In 2024, we will be building on the critical action that we achieved across our two environmental priority areas: plastics and packaging and CO2 footprint. We will engage with stakeholders around blister packs and sustainable packaging for non-prescription medicines and food supplements and to further research recycle-ready packaging. We will also build on our supplier guidance for supply chain and greenhouse gas emissions.

Over the next year, we will continue to advocate for a WHO Resolution on Self-Care that fully embeds self-care into the international framework for UHC by 2025. A resolution on self-care would provide a framework for its integration into national health systems, promote awareness and political commitment, and mobilize resources for evidence-based interventions.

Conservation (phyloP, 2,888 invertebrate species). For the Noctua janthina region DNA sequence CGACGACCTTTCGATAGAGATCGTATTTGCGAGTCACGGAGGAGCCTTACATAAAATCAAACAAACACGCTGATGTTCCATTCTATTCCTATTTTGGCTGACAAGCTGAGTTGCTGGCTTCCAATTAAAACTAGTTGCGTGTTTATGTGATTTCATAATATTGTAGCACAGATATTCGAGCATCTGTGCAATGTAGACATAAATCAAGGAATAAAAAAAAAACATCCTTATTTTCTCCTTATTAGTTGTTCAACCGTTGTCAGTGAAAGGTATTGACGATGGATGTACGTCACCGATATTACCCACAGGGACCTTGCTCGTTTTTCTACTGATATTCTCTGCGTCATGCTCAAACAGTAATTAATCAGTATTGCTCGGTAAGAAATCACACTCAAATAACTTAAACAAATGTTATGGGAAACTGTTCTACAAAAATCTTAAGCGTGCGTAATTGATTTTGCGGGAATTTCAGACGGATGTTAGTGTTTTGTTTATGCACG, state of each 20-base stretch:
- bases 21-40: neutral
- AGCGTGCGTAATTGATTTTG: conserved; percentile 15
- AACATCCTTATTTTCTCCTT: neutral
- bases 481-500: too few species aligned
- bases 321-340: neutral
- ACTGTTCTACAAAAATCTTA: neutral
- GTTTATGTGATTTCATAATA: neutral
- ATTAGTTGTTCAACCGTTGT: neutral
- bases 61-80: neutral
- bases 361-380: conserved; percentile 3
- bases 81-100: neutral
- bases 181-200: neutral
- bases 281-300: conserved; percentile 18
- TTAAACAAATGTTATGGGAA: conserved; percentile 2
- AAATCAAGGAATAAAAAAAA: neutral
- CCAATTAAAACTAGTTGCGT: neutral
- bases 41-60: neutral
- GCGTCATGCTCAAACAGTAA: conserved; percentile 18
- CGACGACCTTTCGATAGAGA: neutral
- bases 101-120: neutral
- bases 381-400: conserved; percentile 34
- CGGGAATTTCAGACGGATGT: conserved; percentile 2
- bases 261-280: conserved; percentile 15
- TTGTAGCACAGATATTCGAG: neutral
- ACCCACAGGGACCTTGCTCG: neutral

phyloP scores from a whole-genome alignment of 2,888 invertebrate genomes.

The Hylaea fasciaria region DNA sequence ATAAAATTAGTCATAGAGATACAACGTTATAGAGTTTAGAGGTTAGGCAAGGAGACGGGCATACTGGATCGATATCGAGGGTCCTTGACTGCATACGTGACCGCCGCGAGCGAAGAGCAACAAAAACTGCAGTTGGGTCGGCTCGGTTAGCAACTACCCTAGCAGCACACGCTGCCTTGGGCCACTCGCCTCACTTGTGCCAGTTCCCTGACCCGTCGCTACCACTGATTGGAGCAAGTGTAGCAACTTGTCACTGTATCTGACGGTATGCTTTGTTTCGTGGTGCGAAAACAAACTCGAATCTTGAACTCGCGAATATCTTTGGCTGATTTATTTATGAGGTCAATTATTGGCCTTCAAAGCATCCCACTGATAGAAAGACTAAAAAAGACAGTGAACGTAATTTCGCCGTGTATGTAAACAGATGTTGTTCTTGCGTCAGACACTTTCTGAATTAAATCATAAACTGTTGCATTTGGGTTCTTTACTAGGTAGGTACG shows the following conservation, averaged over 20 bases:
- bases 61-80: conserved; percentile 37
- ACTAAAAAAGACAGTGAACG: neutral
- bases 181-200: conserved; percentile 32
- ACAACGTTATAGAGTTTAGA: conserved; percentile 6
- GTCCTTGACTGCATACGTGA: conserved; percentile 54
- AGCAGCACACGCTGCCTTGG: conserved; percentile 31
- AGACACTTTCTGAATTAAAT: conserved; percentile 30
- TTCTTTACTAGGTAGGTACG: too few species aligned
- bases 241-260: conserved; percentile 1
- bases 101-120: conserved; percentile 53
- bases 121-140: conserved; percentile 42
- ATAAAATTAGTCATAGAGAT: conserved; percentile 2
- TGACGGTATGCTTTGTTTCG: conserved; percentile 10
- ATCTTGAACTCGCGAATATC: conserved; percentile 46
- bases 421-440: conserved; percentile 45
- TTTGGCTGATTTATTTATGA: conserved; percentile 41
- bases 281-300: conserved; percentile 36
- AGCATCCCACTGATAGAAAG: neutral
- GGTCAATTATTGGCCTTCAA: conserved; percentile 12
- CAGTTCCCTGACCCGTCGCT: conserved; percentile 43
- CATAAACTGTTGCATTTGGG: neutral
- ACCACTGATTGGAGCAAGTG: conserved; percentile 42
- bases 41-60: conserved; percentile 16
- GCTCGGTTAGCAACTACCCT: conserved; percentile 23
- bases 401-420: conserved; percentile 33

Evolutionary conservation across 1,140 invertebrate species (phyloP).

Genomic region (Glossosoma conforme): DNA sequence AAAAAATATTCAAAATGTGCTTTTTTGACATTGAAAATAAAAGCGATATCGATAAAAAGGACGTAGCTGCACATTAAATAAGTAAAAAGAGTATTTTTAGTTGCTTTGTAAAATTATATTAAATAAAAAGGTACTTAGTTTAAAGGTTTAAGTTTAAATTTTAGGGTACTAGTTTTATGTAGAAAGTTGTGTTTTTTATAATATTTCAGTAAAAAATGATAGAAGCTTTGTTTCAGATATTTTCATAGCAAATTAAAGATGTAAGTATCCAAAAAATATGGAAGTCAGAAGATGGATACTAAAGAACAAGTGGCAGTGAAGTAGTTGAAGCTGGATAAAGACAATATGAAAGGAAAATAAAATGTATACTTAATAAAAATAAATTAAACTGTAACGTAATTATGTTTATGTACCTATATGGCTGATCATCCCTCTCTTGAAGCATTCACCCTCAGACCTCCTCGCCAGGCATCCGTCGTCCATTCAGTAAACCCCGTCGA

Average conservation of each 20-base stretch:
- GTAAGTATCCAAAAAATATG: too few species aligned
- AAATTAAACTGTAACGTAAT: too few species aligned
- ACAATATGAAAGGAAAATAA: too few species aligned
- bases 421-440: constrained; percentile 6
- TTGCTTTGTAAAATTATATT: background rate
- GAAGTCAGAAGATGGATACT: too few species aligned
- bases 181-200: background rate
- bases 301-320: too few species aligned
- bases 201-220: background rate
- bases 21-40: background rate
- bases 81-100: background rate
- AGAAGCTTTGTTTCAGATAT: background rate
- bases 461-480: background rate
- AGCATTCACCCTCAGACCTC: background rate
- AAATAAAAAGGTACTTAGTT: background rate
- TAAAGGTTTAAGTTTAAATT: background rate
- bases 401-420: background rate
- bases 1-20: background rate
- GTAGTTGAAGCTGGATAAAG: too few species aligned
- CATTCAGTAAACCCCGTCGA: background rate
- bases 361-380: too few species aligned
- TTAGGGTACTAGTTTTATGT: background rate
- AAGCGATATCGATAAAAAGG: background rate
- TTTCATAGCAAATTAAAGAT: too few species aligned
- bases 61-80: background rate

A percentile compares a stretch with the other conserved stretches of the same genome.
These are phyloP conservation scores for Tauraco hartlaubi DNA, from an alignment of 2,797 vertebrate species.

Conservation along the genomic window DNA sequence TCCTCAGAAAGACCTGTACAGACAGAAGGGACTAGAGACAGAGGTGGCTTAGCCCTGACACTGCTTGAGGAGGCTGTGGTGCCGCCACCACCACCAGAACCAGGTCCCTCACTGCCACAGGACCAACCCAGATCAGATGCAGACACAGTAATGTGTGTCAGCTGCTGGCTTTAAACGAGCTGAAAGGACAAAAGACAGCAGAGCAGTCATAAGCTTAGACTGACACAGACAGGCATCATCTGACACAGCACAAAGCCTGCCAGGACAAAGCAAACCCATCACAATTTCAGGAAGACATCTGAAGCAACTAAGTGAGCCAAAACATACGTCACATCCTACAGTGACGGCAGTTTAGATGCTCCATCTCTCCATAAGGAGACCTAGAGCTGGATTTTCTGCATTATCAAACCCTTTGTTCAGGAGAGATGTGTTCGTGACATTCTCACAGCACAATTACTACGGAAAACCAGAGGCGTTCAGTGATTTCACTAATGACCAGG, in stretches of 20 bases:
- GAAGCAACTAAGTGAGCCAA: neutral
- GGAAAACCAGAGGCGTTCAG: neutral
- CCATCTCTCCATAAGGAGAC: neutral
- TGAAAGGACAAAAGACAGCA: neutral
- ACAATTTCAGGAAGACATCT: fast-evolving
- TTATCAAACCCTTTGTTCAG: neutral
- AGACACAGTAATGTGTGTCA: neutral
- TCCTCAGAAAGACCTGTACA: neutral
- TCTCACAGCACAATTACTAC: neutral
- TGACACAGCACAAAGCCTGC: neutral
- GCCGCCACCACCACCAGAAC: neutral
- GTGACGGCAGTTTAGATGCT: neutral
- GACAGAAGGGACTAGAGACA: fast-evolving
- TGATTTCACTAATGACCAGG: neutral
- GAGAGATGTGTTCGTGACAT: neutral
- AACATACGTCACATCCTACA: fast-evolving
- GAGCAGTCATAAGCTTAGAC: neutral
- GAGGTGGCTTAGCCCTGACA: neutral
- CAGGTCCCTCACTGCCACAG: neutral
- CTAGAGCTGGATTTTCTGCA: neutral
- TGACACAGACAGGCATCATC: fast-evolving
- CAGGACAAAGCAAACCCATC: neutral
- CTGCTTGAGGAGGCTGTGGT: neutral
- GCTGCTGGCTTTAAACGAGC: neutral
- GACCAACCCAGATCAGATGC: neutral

We need to strengthen overall health systems. A sharp focus on UHC across the international healthcare community clearly enables this.

Read more about the GSCF’s campaign for a WHO Resolution on Self-Care, and listen to this podcast with the Federation’s director of regulatory and scientific affairs, Padmaja Kamath, about the organization’s sustainability work.

Jurate Svarcaite

Jurate Švarcaite

Director General
Association of the European Self-Care Industry

... celebration.

2024 will be a year of celebration for our industry and self-care. AESGP will be 60 years old. Over the past six decades, AESGP has grown alongside the industry it represents. It has played a key role in establishing appropriate European regulatory frameworks for non-prescription medicines, food supplements and self-care medical devices, as well as promoting self-care.